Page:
Hiding Easter eggs? Local sanctuary offers tips to avoid pesky snakes

Western Diamondback rattlesnake. (Photo by Phoenix Herpetological Society)

Western Diamondback rattlesnake. (Photo by Phoenix Herpetological Society)

If you’re having an Easter Egg hunt this weekend, be aware that rattlesnakes may like the same hiding spots you are planning to stash those eggs.

With the warm weather, snakes have been very active lately. The Phoenix Herpetological Society reports it is receiving multiple calls to remove snakes.

PHS is offering a workshop this Saturday to help residents “Learn to Live with the Desert.” The workshops are for individuals and organizations and teach desert safety and conservation techniques.

The event is 9 a.m. Saturday, April 4 at the PHS sanctuary in north Scottsdale. Cost is $20 per person.

PHS is offering some safety tips to avoid incidents with snakes that could spoil your Easter Egg hunt:

· Don’t hide eggs on the ground where children will have to reach where they can’t see. That includes under bushes and rocks, behind flower pots, or under pool toys.

· Snakes especially like to curl up in shady damp areas, such as under plants with drip systems, during the day, so those areas should be off limits.

· Instead, hide eggs off the ground, such as in tall flower pots or hanging baskets, and on decks or outdoor furniture

· If you do find a snake, walk away and don’t try to move it yourself. An estimated 80 to 90 percent of rattlesnake bites happen when homeowners try to deal with the snake themselves.

What to do if bitten by a rattlesnake:

· Call 911 and stay calm.

· Keep the bitten area still. You can immobilize the area with an improvised splint made from a board, magazines, or other stiff material tied to the limb (but don’t tie it too tight because you don’t want to reduce blood flow). Remove any jewelry or constricting items near the affected area in case of swelling.

· Elevate the extremity that’s bitten.

Do not:

· Drive yourself to the hospital.

· Use ice to cool the bite.

· Cut open the wound and try to suck out the venom.

·  Use a tourniquet. This will cut off blood flow and the limb may be lost.

· Bring the snake or a photo of the snake with you to the hospital; all rattlesnake bites are treated with the same antivenin so identification of the snake is not necessary.

At least 13 species of rattlesnakes and a few other types of venomous snakes make their home in Arizona. However, far more non-venomous snakes are found in the state.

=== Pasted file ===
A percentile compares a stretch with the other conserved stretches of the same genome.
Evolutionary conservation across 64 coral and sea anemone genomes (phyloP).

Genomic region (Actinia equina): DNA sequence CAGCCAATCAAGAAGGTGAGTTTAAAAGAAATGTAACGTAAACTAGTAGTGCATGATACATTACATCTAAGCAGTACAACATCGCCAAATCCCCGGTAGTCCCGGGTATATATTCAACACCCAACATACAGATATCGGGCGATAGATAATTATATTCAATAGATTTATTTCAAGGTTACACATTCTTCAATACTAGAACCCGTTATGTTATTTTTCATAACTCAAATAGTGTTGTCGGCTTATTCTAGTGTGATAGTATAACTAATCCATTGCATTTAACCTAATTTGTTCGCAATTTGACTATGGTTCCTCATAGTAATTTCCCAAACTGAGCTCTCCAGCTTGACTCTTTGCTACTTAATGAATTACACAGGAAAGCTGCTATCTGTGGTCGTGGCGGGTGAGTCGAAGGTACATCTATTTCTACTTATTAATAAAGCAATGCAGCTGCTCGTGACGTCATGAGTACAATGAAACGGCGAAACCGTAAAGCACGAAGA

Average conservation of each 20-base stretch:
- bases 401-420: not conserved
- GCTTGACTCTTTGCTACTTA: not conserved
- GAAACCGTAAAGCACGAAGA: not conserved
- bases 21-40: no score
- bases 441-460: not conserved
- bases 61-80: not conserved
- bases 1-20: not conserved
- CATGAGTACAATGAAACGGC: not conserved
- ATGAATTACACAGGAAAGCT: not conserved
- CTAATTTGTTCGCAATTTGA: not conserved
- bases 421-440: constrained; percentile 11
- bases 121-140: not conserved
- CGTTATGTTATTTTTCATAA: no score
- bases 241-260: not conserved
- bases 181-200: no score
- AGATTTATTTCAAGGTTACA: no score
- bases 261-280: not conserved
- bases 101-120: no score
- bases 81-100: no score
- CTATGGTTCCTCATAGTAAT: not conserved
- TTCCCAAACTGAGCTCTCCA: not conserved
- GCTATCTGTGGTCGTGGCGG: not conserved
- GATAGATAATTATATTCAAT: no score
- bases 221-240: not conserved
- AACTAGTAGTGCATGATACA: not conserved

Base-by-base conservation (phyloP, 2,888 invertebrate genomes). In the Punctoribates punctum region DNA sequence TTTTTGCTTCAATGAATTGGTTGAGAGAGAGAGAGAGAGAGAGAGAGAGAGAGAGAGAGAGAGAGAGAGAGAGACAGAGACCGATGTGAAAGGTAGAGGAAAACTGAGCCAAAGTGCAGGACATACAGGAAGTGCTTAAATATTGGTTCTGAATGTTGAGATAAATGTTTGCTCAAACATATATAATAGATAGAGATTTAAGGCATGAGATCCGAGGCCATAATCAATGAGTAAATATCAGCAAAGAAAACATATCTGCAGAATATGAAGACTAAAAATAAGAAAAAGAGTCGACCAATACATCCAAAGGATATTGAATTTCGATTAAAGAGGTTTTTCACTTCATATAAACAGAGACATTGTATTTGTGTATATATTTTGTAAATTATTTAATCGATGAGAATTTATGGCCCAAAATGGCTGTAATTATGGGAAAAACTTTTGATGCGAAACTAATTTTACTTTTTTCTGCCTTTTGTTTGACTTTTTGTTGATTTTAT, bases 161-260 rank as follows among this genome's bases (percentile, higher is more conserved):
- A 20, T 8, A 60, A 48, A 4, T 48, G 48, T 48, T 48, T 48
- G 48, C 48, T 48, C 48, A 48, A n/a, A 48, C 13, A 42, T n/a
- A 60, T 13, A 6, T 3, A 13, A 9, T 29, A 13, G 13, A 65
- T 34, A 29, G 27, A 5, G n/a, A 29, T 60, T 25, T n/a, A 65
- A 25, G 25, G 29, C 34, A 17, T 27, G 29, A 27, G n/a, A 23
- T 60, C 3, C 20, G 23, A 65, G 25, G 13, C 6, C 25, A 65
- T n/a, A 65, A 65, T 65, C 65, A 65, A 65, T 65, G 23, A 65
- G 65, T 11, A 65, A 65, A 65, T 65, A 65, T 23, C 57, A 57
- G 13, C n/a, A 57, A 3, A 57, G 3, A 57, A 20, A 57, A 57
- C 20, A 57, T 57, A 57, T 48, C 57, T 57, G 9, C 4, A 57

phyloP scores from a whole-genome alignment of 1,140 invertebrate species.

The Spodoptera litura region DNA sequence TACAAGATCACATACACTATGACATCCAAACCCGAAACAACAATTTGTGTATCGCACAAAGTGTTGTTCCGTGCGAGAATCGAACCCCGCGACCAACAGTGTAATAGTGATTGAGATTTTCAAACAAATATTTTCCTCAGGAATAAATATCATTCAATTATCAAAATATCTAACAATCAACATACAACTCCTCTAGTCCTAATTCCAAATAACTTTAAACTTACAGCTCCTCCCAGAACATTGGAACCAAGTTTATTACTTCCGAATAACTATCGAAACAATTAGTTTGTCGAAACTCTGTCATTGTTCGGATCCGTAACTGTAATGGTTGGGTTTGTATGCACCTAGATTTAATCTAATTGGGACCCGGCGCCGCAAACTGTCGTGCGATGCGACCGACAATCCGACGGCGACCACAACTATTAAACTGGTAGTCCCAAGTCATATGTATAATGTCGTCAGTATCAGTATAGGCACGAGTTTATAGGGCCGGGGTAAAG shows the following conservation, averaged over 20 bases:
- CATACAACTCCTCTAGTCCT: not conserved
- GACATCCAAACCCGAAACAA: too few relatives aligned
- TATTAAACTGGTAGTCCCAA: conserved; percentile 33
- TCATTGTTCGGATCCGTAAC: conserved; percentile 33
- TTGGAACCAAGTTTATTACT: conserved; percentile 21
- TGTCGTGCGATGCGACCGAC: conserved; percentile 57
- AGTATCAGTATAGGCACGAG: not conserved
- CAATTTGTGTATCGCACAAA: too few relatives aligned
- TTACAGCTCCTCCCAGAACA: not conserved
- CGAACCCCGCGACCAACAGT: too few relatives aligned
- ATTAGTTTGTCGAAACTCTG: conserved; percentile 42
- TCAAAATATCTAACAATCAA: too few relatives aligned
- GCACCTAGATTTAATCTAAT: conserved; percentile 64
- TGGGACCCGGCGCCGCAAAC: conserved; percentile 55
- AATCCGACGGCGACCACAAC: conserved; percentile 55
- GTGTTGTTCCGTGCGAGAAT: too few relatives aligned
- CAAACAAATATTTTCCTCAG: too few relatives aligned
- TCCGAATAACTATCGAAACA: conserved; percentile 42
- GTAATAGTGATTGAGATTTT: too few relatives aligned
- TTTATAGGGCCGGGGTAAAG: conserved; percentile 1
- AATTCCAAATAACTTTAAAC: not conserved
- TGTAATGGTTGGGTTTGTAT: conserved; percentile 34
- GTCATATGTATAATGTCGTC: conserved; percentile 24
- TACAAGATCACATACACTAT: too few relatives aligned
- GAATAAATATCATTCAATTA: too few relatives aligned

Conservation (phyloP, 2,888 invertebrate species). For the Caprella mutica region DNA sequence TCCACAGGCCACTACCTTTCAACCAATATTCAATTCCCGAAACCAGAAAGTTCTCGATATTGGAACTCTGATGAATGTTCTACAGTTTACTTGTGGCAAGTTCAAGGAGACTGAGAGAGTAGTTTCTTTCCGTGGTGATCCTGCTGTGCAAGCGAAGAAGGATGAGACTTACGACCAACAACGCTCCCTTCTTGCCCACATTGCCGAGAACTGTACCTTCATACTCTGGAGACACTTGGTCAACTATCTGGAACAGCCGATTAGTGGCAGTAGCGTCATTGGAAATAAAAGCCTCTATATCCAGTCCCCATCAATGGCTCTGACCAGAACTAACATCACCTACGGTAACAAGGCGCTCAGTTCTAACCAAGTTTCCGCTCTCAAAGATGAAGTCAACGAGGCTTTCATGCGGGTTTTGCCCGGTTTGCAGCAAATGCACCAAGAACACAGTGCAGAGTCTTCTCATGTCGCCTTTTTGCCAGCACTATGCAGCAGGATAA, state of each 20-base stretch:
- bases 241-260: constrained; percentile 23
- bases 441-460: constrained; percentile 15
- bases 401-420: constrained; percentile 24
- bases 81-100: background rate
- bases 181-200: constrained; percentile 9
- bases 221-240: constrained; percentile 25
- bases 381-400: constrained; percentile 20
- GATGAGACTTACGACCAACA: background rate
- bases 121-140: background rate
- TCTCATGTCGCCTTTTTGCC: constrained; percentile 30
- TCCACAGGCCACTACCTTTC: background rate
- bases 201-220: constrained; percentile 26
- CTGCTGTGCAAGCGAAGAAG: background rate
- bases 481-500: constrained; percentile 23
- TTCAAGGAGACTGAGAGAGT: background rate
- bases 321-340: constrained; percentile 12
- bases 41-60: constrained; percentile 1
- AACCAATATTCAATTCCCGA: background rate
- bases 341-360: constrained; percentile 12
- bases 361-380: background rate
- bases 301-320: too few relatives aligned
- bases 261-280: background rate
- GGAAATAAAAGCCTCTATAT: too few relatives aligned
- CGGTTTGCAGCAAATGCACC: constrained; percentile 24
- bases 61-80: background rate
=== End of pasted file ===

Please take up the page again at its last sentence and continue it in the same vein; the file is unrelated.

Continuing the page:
Phoenix Herpetological Society also wants people to understand that killing a snake or other reptile isn’t the best way of dealing with these creatures.

“Wildlife plays an important role in our world,” says Russ Johnson, president of Phoenix Herpetological Society.

“We can co-exist if we understand them better.”

For a fee, the Phoenix Herpetological Society will humanely remove a snake from your property. Call 602-550-1090.

For more information about Phoenix Herpetological Society, call 602-513-HERP (4377), or go to www.phoenixherp.com.

Phoenix Herpetological Society is a nonprofit 501(c)(3) organization dedicated to the rehabilitation of rescued reptiles and educating the public about living with these amazing creatures.

PHS was founded in 2001, and operates a sanctuary on more than two acres of privately owned land in north Scottsdale.
PHS is home to nearly 1,700 native and exotic reptiles, many of them endangered and participants in captive breeding re-population programs.

The sanctuary offers unique opportunities to get close to and, in some cases, interact with snakes, lizards, turtles and tortoises from the Desert Southwest and around the world.

The Scottsdale Independent publishes a free daily newsletter. A print edition is mailed to 75,000 homes and businesses each month. If you value our journalistic mission, please consider showing us your support.

You are encouraged to leave relevant comments but engaging in personal attacks, threats, online bullying or commercial spam will not be allowed. All comments should remain within the bounds of fair play and civility. You can disagree with others courteously, without being disagreeable. Feel free to express yourself but keep an open mind toward finding value in what others say. To report abuse or spam, click the arrow in the upper right corner of the comment box.

Facebook Comment